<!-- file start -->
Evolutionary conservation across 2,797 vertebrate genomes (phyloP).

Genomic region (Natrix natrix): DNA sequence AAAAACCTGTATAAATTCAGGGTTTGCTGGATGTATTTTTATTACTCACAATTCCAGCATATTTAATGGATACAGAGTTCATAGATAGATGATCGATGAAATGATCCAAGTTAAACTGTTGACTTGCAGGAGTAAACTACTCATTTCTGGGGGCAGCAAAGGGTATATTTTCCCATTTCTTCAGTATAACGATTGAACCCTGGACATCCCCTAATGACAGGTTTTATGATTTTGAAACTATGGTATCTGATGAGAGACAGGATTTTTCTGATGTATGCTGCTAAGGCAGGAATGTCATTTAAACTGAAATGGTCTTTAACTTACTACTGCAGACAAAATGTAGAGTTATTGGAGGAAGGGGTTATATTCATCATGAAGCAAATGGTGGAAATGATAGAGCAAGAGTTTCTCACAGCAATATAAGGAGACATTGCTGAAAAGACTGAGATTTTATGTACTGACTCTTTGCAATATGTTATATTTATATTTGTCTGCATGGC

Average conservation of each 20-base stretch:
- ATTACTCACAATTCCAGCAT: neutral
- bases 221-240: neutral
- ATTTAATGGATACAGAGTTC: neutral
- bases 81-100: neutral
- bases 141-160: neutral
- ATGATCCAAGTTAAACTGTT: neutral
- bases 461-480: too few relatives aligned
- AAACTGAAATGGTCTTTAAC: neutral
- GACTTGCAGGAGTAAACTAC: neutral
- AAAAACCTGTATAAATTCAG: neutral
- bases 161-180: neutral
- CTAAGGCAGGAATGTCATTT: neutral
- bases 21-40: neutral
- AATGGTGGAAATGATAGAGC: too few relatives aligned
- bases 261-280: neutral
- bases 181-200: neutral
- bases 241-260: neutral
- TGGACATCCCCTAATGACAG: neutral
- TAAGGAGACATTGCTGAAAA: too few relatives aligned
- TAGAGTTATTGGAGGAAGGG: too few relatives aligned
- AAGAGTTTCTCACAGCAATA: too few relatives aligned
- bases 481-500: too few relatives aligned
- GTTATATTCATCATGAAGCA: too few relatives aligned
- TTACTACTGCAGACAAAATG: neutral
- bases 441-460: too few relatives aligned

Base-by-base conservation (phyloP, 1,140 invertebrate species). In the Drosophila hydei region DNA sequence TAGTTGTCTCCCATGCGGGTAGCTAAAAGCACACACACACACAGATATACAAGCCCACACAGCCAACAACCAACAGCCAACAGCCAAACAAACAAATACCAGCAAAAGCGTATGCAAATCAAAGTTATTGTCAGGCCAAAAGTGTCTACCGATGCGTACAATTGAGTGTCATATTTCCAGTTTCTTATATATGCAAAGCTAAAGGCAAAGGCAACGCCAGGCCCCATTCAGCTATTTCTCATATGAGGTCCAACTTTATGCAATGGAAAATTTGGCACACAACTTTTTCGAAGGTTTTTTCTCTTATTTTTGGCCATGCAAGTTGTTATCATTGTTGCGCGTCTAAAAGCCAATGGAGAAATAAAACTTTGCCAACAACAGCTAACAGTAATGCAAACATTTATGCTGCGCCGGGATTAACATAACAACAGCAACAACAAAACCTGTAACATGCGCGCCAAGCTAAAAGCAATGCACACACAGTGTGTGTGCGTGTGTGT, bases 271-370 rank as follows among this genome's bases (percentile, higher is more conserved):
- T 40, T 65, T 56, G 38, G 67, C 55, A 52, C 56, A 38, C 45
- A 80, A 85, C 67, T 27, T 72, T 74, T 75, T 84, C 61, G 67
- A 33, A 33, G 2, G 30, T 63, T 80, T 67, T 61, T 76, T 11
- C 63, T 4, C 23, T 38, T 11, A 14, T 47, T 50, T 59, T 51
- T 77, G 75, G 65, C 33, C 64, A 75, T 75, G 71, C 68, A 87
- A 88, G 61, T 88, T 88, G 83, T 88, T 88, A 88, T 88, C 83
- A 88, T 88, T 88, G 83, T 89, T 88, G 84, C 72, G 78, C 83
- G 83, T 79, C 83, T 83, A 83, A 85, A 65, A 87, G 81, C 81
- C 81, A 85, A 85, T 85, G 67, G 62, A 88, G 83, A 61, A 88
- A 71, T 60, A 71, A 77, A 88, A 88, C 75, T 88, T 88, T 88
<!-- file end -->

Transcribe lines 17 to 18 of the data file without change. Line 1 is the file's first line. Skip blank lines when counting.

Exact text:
- AATGGTGGAAATGATAGAGC: too few relatives aligned
- bases 261-280: neutral